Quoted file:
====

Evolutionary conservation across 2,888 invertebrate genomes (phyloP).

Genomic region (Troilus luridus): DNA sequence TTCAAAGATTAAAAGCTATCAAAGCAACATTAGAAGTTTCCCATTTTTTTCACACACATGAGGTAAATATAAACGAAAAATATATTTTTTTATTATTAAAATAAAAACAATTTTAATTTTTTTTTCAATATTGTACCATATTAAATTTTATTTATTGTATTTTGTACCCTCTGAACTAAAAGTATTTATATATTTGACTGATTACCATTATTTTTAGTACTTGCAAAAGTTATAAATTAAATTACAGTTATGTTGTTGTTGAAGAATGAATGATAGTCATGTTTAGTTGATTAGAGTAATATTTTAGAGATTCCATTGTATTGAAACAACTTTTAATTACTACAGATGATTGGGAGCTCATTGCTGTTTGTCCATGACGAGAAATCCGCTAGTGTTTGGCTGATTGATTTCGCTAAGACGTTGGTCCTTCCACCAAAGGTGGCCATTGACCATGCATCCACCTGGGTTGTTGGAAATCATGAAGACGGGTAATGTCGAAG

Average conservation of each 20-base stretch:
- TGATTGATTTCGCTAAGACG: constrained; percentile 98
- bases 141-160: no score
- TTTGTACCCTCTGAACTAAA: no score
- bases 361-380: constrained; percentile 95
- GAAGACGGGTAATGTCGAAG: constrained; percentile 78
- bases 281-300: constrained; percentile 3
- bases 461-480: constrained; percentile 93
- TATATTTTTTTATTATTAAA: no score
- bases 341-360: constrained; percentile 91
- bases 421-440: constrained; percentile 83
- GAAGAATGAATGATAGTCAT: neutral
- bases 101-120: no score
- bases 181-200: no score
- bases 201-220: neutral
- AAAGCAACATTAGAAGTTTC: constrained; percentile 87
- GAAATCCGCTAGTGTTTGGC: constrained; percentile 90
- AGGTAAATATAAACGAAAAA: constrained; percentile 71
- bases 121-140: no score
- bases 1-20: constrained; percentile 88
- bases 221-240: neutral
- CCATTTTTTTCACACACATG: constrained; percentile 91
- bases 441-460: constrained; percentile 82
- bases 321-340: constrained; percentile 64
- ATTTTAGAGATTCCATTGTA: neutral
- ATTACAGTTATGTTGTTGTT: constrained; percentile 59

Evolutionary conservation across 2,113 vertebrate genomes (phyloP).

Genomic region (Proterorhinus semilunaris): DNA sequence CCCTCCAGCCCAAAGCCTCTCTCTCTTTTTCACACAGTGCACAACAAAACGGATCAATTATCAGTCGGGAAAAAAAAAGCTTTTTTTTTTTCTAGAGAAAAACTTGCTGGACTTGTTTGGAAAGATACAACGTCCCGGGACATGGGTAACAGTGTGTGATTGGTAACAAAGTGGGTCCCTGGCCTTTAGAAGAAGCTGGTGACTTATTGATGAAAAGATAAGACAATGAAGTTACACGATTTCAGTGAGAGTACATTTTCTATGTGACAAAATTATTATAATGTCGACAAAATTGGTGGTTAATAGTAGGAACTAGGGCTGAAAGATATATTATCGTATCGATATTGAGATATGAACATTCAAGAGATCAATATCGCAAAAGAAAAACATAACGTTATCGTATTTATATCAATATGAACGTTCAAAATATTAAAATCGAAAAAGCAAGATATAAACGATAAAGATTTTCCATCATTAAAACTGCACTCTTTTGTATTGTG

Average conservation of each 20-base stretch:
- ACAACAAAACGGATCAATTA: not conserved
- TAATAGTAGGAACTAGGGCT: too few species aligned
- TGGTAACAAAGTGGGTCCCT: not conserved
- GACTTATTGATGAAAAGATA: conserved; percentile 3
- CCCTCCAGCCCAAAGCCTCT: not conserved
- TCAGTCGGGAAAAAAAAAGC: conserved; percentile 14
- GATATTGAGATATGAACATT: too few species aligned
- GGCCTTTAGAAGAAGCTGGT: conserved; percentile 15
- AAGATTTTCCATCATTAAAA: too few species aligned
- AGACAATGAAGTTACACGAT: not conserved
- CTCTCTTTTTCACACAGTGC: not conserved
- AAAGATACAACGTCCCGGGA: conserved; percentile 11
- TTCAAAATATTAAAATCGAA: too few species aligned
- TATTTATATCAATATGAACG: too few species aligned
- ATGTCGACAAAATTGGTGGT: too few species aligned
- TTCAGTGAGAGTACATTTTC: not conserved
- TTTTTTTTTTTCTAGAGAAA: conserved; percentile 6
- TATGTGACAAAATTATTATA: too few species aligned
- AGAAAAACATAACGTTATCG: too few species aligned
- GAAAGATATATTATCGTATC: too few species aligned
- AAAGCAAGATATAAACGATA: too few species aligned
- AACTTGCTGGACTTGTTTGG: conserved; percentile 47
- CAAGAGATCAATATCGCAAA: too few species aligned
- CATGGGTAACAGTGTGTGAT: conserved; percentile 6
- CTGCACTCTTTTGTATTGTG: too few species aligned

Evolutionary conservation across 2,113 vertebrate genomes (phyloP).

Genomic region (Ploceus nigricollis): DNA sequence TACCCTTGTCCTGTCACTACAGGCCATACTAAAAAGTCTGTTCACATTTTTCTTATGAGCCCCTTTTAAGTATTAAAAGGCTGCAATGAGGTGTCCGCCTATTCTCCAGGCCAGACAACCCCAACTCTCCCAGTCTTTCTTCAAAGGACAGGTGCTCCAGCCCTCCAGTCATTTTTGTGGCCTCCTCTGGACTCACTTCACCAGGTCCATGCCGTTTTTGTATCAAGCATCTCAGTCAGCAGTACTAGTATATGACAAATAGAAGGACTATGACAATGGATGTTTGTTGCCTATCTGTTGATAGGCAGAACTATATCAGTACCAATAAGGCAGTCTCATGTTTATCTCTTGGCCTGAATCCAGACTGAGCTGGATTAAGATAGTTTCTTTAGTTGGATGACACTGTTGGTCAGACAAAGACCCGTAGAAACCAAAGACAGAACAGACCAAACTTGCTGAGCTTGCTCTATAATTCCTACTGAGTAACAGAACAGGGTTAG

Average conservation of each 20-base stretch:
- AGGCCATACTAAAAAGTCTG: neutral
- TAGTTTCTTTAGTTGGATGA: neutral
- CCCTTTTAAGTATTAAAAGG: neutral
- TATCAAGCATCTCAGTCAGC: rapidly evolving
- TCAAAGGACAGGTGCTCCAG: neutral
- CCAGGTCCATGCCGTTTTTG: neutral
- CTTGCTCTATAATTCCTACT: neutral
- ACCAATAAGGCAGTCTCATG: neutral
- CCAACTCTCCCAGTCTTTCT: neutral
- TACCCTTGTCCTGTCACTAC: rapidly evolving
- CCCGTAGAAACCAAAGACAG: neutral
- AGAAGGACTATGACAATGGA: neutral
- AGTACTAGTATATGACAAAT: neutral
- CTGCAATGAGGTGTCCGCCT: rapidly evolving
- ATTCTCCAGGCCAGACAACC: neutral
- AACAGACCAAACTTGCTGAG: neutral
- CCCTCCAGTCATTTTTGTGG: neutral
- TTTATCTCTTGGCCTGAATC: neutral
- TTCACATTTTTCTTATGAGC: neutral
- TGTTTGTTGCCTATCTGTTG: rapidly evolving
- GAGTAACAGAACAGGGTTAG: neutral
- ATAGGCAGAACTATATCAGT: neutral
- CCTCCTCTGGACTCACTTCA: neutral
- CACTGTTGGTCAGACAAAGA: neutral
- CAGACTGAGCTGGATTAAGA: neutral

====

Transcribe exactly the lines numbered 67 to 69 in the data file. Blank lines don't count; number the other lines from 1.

- ACCAATAAGGCAGTCTCATG: neutral
- CCAACTCTCCCAGTCTTTCT: neutral
- TACCCTTGTCCTGTCACTAC: rapidly evolving